Real-Life Creativity, the Creative Achievement Questionnaire (CAQ)

The CAQ measures real-life creative achievement, and has been validated by Carson et al. (2005). The original English version of the CAQ was administered without a time constraint and included ten categories (with each eight response options) covering different real-life domains. Those domains were: visual arts, music, dance, architectural design, creative writing, humor, inventions, scientific discoveries, theater and film, and culinary arts. All 10 domains were shown at the same time, and response options ranged from 0 to 7, where 7 was the highest score. The CAQ score is the sum of all questions, where in each domain the highest score (if applicable) is multiplied with the amount of times it was fulfilled. For example, in the theater and film domain the most extreme answer is: “My theatrical work has been recognized in a national publication.” (7 points). If someone had fulfilled this condition several times (e.g., 3) than the score gets multiplied (i.e., 3 × 7 = 21). The CAQ was scored in accordance to Carson et al. (2005).

Association Chain Task (ACT)

The ACT is a task designed to capture semantic associations in order to first calculate the mean SmD, and to subsequently derive scaling estimates from its times-series. We used an adapted version from Benedek et al. (2012). Therefore, a customized computer script in python (version 2.7.12), using mainly the PsychoPy package 1.82.1 (Peirce, 2007), was created. The script displayed the instructions and enabled participants to insert written responses on a computer. In the ACT, participants were asked to generate a chain of associations. A definition of associations was provided as follows: “Think of associations as ideas or thoughts between two (or more) concepts.” Accordingly, the task was to repeatedly form an association to the previous word they had generated and continue to do so until the program indicated to stop. As an illustration, let us assume that the starting word was “airplane.” Now the participant had to form an association, for example “vacation,” to the previous word “airplane.” The next association, for example “beach,” had now to be based on the previous word, which is “vacation.” This procedure was now to be repeated. One example has then been displayed to the participant (i.e., apple–tree–leaf–bird), followed by the instruction to only use words which could be found in a dictionary (e.g., no names of friends or actors, book titles, movies, etc.). This was due to the restrictions of the LSA. Then, a practice block of four trials was provided. Hereafter, it was stated that the target block will start. The first word for all participants was “house.” Participants inserted their responses using a keyboard and continued each trial by pressing the “Enter” button. In each trial, only the previously inserted word was shown, together with the instruction to form an association to it. Importantly, it was also mentioned that participants should “try to be creative” in their responses, which was displayed during every trial in the target block. All written responses were recorded within a time window of 35 min. This duration was chosen based on a pilot to maximize the number of trials while considering the tiresome characteristic of the experiment. There were no time restrictions between the trials. That is, participants were free to “think” as long as needed. The task was automatically terminated hereafter.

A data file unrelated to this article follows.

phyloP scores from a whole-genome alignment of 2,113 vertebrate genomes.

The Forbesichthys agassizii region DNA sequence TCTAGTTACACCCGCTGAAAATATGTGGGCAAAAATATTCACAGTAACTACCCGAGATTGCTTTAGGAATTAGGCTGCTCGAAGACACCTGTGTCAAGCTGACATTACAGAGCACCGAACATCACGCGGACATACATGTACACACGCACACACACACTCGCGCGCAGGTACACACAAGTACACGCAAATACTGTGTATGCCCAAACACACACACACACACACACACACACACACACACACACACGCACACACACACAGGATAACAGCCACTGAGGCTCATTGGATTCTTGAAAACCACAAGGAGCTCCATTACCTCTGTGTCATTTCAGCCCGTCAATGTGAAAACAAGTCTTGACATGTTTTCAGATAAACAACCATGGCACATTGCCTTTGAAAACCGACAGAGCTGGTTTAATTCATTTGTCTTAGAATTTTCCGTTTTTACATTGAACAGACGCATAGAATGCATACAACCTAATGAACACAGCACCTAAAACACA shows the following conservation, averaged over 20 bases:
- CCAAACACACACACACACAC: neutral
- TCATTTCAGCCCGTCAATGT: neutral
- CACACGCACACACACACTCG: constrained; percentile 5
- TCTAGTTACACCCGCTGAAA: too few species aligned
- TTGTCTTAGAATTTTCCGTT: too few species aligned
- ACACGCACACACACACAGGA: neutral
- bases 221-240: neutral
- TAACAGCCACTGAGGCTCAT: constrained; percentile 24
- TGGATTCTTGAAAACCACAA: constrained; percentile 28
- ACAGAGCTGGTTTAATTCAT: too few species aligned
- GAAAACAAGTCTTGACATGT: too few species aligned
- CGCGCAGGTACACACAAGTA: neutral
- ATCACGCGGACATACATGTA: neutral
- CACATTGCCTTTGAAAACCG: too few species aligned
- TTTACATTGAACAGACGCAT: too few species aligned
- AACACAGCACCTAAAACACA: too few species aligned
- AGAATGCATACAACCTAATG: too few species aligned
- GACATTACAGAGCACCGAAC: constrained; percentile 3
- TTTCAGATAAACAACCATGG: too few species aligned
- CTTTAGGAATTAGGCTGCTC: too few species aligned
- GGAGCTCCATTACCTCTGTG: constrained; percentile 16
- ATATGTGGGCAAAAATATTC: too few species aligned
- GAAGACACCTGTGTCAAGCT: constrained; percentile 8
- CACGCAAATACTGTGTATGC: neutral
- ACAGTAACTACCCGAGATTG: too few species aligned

LSA and SmD

LSA was used to derive the SmD from the associations formed in the ACT. Conceptually, in LSA a semantic space is created by counting word frequencies of a large body of documents. Accordingly, the first step of LSA is to count the occurrence and co-occurrence of words in documents. That is, each word reflects a row and each document reflects a column in a large matrix. The cells of this matrix are then populated with the number of occurrence of the respective word in that respective document. This matrix is then transformed so that less frequent words have an increased impact, since less frequent words normally convey more detailed and specific meaning, and more frequent words decrease in their impact. Then, a so called, singular value decomposition is applied to the matrix. A method that shares conceptual resemblance with principal component analysis, where factors are formed. Lastly, the dimensions or factors are reduced (mostly to around 300 dimensions) to remove noise and redundant dimensions from the matrix. The result is a (still) highly dimensional semantic space, where words are represented as vectors in this space. The SmD is now defined as the inverted cosine of the angle between two words or vectors in the space. A value of one is interpreted as unrelated words, whereas zero indicates identical words. Thus, words with similar meaning tend to have low values and vice versa. It is possible to receive negative values. However, these values cannot be interpreted and are usually set to one (Deerwester et al., 1990; Landauer et al., 1998; Günther et al., 2015). Subsequently, a mean SmD per participant was calculated to analyze its correlation with the other creativity measures.

Temporal Structure and Complexity Estimates